For credit unions, loan participations offer a means of mitigating risk and enhancing returns, while also giving them the ability to diversify their portfolios through collaboration.
Credit unions have a storied history of collaborating with one another. This type of relationship enables all involved parties to reduce risk and increase profitability. Additionally, loan participation helps free up capacity, increase liquidity, and reduce concentrations.
Participation loans are initiated when one borrower (individual or organization) is granted a loan by multiple lenders (credit unions, banks, etc.). The lead credit union administers the loan and serves the borrower/member. The risk associated with a high dollar loan is minimized by spreading it among other credit unions.
Why Do Credit Unions Buy/Sell Loan Participations?
Common reasons credit unions buy into participation loans include:
Buying loan participations enable the credit union to share in the profits of the credit union, which can help if the credit union is struggling in a slow market or experiencing less-than-stellar loan growth.
Buying participation loans allows credit unions to better diversify their assets. The credit union is able to invest in a variety of loans and loans in different locations. This limits the exposure to potential losses if a natural disaster or economic issues hits a particular community
During the process, the lead credit union usually partners with other financial institutions. In these instances, a financial institution is considered one that is federally chartered or federally insured or is any state or federal government agency. Additionally, the borrower in the relationship must be a member of a participating credit union, signifying the originating credit union when the originator is a credit union.
How Does it Work?
The purchasing credit union has the ability to buy loan types that the credit union in question has the ability to grant. This means if the purchasing credit union could have made the same type of loan to one of its members, the loan qualifies as a type of loan in which a credit union can buy a loan participation interest. The loan terms must comply with applicable regulations. As such, this means that the buying credit union must comply with the business lending regulations, including having a business lending policy and an employee or hired advisor that has at least two years experience in business lending of the type of loans involved.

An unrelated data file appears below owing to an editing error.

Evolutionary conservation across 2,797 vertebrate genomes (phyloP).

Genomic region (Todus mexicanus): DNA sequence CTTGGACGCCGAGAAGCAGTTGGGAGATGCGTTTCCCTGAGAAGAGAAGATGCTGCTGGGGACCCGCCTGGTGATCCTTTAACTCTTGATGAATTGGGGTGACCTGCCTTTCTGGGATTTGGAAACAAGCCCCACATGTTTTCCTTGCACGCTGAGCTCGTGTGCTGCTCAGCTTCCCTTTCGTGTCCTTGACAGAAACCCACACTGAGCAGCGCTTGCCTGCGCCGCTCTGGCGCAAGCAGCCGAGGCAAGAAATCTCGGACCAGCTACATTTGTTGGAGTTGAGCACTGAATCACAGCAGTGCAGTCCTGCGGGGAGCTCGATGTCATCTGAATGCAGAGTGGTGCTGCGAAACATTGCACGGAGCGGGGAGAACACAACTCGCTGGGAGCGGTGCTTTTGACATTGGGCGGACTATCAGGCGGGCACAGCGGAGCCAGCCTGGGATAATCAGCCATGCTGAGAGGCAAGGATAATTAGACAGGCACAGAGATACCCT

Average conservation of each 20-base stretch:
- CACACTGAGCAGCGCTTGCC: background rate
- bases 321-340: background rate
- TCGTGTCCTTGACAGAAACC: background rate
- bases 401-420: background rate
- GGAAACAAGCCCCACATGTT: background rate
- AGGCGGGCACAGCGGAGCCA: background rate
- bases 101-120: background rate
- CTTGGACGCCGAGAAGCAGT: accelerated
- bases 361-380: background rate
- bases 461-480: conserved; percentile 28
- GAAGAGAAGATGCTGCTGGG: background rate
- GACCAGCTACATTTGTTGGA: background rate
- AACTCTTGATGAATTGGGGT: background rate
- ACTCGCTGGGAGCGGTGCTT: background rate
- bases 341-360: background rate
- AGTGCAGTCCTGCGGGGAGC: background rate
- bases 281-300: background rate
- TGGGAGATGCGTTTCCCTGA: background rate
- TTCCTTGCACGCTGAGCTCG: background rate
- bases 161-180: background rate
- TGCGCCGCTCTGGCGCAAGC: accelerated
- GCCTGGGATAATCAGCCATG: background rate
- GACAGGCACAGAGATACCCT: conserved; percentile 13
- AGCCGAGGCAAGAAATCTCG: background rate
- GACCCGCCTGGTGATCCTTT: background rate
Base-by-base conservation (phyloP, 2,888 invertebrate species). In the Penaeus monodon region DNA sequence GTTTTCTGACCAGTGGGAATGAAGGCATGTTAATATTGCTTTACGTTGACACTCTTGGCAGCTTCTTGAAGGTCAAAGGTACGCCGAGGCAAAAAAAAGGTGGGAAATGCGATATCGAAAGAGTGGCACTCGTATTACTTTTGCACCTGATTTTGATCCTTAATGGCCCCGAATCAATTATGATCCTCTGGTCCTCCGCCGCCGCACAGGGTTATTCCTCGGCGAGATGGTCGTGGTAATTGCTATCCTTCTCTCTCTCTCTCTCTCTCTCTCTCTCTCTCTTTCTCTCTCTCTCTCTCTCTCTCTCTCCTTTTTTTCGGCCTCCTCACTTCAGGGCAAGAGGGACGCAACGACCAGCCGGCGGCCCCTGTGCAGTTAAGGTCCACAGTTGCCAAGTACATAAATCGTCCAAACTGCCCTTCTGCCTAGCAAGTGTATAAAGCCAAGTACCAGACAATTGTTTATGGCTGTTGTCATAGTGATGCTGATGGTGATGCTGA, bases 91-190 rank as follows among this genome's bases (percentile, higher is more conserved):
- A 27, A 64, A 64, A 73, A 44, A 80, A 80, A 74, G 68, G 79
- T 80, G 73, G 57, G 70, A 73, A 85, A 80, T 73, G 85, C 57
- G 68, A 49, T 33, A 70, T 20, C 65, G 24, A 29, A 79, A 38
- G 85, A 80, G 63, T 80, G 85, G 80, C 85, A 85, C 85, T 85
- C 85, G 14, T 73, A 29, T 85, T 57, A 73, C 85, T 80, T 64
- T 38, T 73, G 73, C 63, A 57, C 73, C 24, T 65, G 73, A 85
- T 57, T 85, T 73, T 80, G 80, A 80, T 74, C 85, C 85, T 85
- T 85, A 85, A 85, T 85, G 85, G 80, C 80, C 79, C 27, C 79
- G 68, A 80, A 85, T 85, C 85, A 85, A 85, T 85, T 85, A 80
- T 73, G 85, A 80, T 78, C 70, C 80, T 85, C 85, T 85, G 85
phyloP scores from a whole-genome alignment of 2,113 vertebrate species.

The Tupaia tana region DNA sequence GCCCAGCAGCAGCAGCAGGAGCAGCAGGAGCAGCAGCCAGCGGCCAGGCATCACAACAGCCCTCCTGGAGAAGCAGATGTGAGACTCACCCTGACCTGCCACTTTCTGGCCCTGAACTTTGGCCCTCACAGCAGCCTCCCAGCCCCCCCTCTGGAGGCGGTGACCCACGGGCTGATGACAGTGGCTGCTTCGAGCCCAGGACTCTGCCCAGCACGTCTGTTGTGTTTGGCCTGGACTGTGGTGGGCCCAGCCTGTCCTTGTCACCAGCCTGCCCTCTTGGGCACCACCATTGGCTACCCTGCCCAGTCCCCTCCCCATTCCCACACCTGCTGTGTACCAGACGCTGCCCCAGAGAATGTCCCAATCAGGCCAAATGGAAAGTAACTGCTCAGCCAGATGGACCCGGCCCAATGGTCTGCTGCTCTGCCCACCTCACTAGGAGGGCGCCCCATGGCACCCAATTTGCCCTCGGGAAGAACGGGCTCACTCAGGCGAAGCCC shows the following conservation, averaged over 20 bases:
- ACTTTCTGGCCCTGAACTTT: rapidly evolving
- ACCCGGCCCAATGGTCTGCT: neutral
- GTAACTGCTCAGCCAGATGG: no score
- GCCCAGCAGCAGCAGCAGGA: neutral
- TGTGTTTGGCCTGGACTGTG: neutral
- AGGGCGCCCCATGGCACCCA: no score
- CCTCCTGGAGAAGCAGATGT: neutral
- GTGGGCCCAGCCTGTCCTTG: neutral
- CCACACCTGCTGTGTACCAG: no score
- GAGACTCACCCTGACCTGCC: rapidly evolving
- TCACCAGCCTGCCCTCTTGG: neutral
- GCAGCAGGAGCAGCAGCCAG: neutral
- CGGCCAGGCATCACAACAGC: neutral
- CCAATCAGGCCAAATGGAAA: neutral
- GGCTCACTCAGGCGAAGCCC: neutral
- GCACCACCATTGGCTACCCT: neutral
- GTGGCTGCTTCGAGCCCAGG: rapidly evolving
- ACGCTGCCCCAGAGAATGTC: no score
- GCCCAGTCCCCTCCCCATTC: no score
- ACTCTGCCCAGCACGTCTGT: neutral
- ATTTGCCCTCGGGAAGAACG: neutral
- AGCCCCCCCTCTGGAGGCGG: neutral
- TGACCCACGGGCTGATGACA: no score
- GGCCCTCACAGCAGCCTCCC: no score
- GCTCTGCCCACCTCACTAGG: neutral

The buying and selling of whole loans by a credit union allows the organization to manage and leverage risk on their balance sheet. As such, credit unions can sell loans on the secondary market to financial organizations such as Freddie Mac and Fannie Mae. This process can be a good strategy for credit unions to free up liquidity to make additional loans. Additionally, credit unions can also retain loan servicing rights to help strengthen member relationships.
Loan participation is a loan where one or more eligible parties participate pursuant to a written agreement with the originating credit union. The structure requires the originating credit union’s continuing participation throughout the life of the loan. A credit union may not purchase a loan participation from any source other than the originating credit union. Additionally, federally chartered credit union originators and sellers must retain at least 10% of the outstanding balance of the loan. State-chartered credit unions must retain at least 5% of the outstanding balance of the loan.
By its very nature, loan participation is a collaborative process that brings credit unions together to achieve the balance sheet goals of all parties. The buyers generate income and diversify their portfolio by purchasing a percentage of a loan (or pool of loans) from another credit union. Sellers free up liquidity and manage risk by off-loading loans from their portfolio to the purchasing credit union.